heart was pounding. When they finally left, I crawled under the bushes by the Vet School and slept a long time. When I awoke, I knew I must leave. Trucks beeping, snowplows, cars everywhere. I watched the cars speeding by and I raced across a road while many fast cars went whizzing by. Some honked at me. I fell in the ditch, exhausted. I walked in the snowy rough field where I lay in some straw and slept hungry as the stars came out. I slept wherever I could. When there was a little light I walked toward the water. I remembered the water. I was very sick and very very tired. But I had to always be watching, listening. Dogs, people’s voices and those cars. When I reached the water, it was dark and cold. I had not eaten for a long time. I slowly dragged myself to the water’s edge. I remembered I must cross that last road and then walk up, up, up. I must stay away from the big house in the woods where the dogs barked. When I got past the big house, I was too tired to go on. I knew I was very close, but I could not go further. The abandoned cabin was nearby, and I slid inside a crumbling wall. I listened to the frozen rain on the leaking roof. I heard some mice in the floor and heard the rustling of squirrels outside the cabin. When I woke up again it was very dark. I was weak, but I slowly, slowly, slowly dragged myself forward. When I got to my home the sparkly light was on in my kitchen. My furry igloo by the kitchen door. My heart was pounding, but I could not go faster. I slowly crawled up the stairs. I am home.
ROBBERY Contin u ed From Page 3
more than $65,000 worth of items, in addition to causing thousands of dollars worth of damage on multiple floors of the building. Yetsko was arrested Dec. 5 and charged with two counts of burglary in the second degree (class C felony), grand larceny in the third degree (class D felony) and grand lar-
ceny in the second degree (class C felony) for the crimes he is alleged to have committed from Nov. 25 through Dec. 2 . Yetsko was arraigned remanded to the Tompkins County Jail in lieu of $5,000 bail/$10,000 bond. -Staff R eports
START UP Contin u ed From Page 4
help minimize the immune response from the body when a catheter is used, and it would help kill pathogens. HaloAdd takes two principal chemical factors of Halomine and makes it into a plastics additive to provide antimicrobial properties to almost any thermoplastic, including film coverings for touch screens, medical devices, food implements and storage containers. Unlike HaloFilm, it would not need to be reapplied. Dr. Mingyu Qiao is the co-founder of Halomine and the coinventor of N-halamine technology. He performed his graduate research at Auburn University with the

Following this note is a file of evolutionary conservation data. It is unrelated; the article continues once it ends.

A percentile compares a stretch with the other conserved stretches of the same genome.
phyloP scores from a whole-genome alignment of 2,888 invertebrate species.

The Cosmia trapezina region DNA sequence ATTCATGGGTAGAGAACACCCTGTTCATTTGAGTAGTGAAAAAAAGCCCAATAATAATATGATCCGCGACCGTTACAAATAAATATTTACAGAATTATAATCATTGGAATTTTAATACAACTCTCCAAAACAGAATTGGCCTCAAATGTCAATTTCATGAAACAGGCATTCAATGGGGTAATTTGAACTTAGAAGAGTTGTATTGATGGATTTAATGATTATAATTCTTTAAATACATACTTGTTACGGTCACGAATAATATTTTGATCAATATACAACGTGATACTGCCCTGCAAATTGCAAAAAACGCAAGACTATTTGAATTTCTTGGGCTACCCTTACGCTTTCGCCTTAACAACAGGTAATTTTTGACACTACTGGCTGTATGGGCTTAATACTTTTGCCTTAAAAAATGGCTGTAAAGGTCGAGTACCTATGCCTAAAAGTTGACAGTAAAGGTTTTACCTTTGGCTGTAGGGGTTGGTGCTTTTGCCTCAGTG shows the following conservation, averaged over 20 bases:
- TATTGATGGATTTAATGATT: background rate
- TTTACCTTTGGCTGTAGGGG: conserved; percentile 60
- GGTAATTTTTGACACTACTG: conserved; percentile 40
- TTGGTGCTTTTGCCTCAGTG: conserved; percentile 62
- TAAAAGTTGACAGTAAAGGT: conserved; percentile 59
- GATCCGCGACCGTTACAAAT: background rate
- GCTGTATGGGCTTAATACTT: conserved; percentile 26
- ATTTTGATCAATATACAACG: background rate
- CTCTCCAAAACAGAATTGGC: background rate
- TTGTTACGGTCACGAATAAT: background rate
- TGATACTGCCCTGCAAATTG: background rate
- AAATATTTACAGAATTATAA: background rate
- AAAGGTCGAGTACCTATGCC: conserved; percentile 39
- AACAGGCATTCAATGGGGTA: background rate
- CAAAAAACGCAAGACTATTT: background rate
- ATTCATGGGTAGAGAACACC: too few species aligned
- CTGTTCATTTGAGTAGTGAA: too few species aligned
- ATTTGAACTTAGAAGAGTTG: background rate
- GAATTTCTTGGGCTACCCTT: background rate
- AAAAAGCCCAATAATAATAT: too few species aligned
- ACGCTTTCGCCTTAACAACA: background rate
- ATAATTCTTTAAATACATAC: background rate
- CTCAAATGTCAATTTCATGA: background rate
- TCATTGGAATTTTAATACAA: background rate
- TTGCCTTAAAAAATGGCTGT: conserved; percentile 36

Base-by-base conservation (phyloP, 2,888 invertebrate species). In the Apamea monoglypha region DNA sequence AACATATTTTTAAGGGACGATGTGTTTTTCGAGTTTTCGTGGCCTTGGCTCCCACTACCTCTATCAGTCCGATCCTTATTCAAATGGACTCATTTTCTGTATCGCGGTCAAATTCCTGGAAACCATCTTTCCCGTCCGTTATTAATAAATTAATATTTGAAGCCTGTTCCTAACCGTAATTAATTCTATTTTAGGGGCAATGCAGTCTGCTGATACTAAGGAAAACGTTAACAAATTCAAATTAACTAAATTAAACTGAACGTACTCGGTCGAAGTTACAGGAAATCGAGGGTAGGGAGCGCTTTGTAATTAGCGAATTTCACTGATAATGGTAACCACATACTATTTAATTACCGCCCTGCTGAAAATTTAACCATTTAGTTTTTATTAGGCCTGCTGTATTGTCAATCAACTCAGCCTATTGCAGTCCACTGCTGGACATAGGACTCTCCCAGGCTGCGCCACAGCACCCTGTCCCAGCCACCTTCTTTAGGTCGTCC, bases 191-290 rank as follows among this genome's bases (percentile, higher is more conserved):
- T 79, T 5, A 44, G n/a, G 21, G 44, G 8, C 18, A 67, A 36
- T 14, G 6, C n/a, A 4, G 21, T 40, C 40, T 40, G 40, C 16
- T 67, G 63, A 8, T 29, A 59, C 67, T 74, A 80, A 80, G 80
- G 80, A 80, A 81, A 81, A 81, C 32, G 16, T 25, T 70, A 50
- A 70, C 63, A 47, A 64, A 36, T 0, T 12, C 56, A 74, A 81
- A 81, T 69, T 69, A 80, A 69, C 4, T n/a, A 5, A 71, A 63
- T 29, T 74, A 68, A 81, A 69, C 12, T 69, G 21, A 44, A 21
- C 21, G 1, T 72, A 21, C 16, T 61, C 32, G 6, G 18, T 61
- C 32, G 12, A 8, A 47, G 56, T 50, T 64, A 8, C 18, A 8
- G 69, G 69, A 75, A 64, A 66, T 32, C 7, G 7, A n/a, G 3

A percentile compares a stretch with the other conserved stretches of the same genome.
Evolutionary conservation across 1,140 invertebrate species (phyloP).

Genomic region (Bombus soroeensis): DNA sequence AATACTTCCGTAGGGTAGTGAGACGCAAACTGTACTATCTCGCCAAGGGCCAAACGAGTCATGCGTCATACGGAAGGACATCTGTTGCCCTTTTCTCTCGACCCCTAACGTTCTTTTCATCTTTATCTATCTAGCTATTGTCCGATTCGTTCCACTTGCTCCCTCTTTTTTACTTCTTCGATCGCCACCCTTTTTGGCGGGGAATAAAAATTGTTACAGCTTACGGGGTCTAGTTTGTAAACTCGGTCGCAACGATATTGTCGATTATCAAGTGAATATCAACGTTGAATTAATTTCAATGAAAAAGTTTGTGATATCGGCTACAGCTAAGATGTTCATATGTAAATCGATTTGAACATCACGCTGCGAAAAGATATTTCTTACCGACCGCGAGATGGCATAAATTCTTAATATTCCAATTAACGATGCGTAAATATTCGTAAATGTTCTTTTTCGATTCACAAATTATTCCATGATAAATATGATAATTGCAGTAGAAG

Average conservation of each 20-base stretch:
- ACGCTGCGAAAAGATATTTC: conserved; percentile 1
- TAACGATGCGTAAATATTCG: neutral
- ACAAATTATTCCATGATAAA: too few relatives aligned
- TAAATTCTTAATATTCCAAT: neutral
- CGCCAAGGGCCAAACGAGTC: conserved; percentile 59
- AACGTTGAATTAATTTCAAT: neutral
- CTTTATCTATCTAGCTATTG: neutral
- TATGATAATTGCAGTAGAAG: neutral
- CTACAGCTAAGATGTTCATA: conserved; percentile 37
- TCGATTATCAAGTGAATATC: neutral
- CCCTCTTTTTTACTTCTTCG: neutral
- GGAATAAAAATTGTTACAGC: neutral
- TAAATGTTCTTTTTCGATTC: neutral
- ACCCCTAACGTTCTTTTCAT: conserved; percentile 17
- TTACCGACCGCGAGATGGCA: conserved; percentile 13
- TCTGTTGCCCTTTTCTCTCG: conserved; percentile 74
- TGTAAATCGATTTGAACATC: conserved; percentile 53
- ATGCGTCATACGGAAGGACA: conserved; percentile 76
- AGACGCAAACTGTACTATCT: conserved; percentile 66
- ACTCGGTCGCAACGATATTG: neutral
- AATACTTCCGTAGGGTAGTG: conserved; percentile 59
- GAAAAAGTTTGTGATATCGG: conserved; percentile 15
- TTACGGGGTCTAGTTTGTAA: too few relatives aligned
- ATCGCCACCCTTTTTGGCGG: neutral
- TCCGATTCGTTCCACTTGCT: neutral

group where N-halamine chemistry was first invented. Eveleth, a Cornell alum, got involved in the project about two years ago when he came back to the university to see what some of the entrepreneurs were up to. “I got my MBA from Cornell in 1990 and have been working with start-up companies ever since,” Eveleth said. “After wrapping up some other companies, I was looking for something new. I came back to Cornell to see what was going on and I learned about Halomine. We’ve been working together ever since.” -Ta n n e r H a r d i n g
THE TALK AT
YOUR LETTERS Shop local
his month will make or break many local businesses. Local businesses are the heart and soul of our community. Can you imagine our downtown with more empty storefronts. Can you imagine hundreds more of your neighbors unemployed. I'm writing now to highlight how important your spending choices are this month. If you choose to do your holiday shopping in our wonderful downtown, it will reduce the suffering of employees and their children and help ensure that those businesses will survive. Shopping can be an adventure, and I invite you, as a caring member of this community, to adventure out to the many local businesses in the area. While shopping in person has some risk, Tompkins is one of the safest communities in the country, so let's take advantage of this strength! (Some of these stores also have low contact pickup.) I know you can find some amazing unique things for everyone on your list. Rather than having gifts shipped from Amazon, you can invest in your neighbor's surviving and thriving and build a better future for our community. Some of my favorites are IthacaMade in the Dewitt Mall, Handwork at the West end of the commons, Bramble in Press Bay Court, Old Goat just East of the commons, Home Green Home and Sunny Days on the commons, and any of the Greenstar locations, but I'm sure you'll find your own. -Meg Doherty, Ithaca, NY
Re: Farmers Market story
’m writing in response to A Summer of Shy Shopping at the Market by Arleigh Rodgers in the November 18-24 issue. As week ly customers of the Ithaca Farmer’s Market (produce and meat) since we moved here in 2007, I would like to offer some suggestions to help address the COVID19 related problems identified in the article. The Market is our prime source of food. It’s also where we take visitors to gain a deeper understanding of where we live. It has become evident that the Market isn’t just one of several tourist attractions. It is a tangible expression of sustainability, of the importance of “local”, of a commitment to health, of the idea and risks of a climate-sensitive family business, of the importance of these ideas to the community, to local government and to sense-ofplace respected by the area and the State. It’s also an expression of the connection among farms, crafts and arts in harmony De c e mb e r
9 – 1 5,